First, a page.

Male phenotype horned horned hornless

Female phenotype horned hornless hornless

(b) We could carry out a number of different crosses to test our hypothesis that yellow is a recessive lethal and straight is dominant over fuzzy. For example, a cross between any two yellow individuals should always produce 2/3 yellow and 1/3 gray, and a cross between two gray individuals should produce all gray offspring. A cross between two fuzzy individuals should always produce all fuzzy offspring.

4. In some sheep, the presence of horns is produced by an autosomal allele that is dominant in males and recessive in females. A horned female is crossed with a hornless male. One of the resulting F1 females is crossed with a hornless male. What proportion of the male and female progeny from this cross will have horns?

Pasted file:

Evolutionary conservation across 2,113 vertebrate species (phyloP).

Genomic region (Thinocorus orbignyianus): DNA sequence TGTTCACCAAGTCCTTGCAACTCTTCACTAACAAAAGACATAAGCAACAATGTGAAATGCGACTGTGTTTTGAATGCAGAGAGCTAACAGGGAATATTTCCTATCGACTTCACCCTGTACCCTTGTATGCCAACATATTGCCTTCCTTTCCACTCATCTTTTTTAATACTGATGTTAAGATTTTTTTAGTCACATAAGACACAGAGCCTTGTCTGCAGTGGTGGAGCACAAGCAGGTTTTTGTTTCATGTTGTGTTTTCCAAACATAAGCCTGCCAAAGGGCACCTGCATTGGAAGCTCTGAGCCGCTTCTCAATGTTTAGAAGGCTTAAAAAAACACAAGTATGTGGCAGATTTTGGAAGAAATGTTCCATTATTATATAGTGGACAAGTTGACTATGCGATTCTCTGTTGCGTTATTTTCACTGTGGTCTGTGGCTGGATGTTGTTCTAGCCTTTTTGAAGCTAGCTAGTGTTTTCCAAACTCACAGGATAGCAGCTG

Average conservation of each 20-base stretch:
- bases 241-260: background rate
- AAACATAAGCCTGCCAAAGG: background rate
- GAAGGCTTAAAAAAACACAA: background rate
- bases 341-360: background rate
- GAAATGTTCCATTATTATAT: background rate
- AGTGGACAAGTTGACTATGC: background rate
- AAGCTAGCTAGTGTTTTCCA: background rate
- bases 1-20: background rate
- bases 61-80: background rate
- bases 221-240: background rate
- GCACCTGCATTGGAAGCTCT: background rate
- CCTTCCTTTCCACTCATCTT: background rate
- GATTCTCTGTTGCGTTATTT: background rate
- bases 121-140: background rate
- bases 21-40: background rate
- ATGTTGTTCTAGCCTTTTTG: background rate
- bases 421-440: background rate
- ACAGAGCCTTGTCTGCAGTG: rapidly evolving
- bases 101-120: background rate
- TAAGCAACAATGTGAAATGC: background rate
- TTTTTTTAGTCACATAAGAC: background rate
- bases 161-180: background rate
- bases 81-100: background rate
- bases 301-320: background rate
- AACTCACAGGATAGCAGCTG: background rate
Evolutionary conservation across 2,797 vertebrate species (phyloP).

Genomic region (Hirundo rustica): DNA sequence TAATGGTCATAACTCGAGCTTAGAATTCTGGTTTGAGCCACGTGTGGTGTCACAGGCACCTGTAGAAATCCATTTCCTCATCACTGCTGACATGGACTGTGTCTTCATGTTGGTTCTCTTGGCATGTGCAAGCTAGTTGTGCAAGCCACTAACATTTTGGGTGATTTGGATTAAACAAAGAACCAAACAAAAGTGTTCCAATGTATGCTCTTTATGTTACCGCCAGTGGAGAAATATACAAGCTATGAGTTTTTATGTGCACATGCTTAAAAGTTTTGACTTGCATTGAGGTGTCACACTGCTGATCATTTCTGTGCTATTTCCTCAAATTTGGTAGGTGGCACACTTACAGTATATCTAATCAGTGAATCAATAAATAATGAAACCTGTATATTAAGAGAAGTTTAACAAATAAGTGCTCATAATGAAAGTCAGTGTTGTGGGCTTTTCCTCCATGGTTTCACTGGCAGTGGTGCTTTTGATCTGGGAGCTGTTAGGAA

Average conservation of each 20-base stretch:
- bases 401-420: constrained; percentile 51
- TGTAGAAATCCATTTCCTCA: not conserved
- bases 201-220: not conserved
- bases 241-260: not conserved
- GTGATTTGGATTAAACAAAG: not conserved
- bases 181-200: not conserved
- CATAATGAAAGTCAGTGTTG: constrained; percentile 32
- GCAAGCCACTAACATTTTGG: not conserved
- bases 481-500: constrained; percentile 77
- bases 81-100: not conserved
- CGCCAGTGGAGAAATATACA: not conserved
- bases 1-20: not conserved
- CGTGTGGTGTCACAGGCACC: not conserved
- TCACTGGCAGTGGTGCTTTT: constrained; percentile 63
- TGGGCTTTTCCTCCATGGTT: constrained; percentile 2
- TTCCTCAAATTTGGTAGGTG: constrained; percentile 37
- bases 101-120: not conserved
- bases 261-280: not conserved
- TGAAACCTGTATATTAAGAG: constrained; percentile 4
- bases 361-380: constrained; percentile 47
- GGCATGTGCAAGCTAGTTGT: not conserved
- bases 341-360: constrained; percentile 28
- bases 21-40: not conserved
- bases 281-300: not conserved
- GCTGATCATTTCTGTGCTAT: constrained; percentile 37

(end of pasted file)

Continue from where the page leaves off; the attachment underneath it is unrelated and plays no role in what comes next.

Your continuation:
The presence of horns in these sheep is an example of a sex-influenced characteristic. Because the phenotypes associated with the genotypes differ for the two sexes, let's begin this problem by writing out the genotypes and phenotypes for each sex. We will

In the problem, a horned female is crossed with a hornless male. From the preceding table, we see that a horned female must be homozygous for the allele for horns (HH) and a hornless male must be homozygous for the allele for hornless (H+H+); so all the F1 will be heterozygous; the F1 males will be horned and the F1 females will be hornless, as shown below:

F1 H+H H+H horned males and hornless females

A heterozygous hornless F1 female (H+H) is then crossed with a hornless male (H+H+):

H+H X H+H+ horned female hornless male

Males hornless horned

Females hornless hornless

Therefore, 1/2 of the male progeny will be horned but none of the female progeny will be horned.

0 0

Post a comment